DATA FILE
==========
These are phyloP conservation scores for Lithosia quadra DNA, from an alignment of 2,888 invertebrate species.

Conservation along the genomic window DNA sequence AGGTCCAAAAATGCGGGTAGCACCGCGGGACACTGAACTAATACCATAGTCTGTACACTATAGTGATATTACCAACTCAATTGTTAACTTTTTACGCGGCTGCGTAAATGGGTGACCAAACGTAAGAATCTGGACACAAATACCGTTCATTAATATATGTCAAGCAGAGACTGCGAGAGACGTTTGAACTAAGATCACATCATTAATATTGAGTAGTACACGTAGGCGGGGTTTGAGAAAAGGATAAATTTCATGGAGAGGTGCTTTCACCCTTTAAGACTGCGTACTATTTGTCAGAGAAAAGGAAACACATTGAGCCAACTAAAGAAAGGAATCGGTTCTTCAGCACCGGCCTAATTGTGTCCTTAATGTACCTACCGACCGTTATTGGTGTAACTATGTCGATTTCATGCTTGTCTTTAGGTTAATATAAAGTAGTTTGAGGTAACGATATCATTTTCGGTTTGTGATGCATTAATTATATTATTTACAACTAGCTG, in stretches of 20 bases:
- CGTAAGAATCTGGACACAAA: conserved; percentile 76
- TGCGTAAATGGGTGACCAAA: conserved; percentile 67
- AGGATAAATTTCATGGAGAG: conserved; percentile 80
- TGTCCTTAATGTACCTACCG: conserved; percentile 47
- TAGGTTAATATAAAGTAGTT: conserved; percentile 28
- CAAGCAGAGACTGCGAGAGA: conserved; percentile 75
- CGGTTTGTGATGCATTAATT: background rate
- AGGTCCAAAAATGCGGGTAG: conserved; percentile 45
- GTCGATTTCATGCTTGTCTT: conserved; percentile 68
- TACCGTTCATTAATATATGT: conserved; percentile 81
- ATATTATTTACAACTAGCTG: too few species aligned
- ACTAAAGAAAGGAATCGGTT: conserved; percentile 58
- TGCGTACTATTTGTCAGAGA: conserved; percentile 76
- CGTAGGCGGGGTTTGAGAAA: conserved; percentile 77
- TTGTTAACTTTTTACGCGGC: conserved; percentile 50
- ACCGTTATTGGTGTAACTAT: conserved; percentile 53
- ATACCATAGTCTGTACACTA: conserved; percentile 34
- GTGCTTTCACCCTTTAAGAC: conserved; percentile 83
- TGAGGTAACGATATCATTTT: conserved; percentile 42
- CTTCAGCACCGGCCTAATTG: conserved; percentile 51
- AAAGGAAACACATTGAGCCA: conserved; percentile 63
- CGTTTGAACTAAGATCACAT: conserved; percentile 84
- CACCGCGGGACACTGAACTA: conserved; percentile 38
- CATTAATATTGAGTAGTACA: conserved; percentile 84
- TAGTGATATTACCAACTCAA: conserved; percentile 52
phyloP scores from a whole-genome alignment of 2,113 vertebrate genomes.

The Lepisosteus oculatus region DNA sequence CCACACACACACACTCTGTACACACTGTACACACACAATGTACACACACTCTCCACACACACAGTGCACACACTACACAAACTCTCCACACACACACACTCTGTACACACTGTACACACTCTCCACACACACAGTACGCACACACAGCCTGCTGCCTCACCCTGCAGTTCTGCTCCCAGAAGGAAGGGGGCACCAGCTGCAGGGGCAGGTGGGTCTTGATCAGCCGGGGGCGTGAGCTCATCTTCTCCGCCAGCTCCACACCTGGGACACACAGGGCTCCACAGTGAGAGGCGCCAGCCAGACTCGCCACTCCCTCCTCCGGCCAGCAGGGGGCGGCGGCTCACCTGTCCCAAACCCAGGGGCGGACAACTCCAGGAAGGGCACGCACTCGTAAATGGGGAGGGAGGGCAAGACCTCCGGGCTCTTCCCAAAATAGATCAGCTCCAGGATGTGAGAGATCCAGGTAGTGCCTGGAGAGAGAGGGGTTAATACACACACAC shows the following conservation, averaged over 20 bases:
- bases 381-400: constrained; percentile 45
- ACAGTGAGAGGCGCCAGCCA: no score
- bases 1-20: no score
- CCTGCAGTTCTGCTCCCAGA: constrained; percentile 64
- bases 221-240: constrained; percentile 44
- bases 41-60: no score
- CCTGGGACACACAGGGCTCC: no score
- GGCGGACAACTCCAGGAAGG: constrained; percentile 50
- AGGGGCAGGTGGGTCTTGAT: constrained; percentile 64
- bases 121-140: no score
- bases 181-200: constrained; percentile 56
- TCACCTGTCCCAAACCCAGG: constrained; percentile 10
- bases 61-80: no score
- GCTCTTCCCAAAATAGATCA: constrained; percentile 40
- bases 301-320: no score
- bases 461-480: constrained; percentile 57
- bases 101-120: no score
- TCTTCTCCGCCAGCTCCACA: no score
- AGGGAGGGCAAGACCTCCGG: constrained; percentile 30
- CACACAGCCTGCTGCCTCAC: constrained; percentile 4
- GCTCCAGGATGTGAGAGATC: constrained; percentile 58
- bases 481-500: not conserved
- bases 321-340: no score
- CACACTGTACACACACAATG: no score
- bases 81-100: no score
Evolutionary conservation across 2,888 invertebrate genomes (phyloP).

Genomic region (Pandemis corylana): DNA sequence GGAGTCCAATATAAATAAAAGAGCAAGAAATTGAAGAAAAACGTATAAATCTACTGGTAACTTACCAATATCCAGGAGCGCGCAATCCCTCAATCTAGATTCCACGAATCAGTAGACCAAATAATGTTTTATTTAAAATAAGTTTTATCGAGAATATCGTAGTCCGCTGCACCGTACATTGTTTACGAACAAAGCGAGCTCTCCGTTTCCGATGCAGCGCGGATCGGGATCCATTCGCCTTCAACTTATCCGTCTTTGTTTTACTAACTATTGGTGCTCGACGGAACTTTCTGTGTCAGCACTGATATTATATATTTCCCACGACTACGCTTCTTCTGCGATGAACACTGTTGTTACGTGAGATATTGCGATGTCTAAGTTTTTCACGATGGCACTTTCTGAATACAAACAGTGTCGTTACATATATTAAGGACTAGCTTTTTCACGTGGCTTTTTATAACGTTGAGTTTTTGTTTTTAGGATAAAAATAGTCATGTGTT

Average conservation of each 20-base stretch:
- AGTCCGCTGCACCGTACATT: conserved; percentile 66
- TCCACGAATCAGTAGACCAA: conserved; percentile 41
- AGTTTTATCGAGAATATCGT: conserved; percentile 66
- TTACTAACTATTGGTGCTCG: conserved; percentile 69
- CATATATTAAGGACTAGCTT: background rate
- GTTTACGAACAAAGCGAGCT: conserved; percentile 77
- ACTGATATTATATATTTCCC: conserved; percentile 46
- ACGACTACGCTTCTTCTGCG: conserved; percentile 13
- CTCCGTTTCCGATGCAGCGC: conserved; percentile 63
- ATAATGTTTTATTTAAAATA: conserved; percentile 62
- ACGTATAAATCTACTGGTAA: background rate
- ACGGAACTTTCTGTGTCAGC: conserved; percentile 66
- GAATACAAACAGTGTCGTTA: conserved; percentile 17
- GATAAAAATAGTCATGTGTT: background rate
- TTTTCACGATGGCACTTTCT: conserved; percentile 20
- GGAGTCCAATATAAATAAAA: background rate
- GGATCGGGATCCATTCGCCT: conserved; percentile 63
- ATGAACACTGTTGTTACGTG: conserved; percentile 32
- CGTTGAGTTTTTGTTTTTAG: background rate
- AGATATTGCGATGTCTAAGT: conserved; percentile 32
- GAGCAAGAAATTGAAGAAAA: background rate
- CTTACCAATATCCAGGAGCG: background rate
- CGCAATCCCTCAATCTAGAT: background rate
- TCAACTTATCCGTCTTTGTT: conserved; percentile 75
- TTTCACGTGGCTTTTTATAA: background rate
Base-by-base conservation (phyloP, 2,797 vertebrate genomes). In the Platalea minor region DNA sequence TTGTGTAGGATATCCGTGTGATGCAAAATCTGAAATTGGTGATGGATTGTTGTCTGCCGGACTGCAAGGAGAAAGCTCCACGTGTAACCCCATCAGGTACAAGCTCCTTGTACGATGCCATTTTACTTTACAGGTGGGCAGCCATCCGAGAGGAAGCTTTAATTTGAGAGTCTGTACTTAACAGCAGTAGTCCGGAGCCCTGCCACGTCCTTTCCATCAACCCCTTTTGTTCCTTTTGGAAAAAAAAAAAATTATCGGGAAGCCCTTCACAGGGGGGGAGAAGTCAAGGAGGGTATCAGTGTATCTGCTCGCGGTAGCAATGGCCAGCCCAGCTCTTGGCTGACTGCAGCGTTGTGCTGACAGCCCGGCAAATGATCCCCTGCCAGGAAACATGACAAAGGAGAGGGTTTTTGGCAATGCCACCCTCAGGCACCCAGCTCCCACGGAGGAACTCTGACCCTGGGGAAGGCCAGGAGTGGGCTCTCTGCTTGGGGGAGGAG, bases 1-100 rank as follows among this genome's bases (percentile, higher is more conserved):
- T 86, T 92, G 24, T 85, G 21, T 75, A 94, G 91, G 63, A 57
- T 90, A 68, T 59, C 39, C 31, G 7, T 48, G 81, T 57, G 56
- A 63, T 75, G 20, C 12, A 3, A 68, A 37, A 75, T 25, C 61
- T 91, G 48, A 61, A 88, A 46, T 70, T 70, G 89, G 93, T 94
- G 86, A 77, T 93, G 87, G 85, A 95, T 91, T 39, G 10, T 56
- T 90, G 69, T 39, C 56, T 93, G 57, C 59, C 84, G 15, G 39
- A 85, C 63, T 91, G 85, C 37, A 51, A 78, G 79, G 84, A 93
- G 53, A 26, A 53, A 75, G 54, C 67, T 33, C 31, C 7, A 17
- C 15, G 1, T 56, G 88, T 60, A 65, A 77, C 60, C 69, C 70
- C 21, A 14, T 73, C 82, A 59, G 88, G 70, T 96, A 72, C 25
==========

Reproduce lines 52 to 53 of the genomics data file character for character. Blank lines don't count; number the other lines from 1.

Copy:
- bases 321-340: no score
- CACACTGTACACACACAATG: no score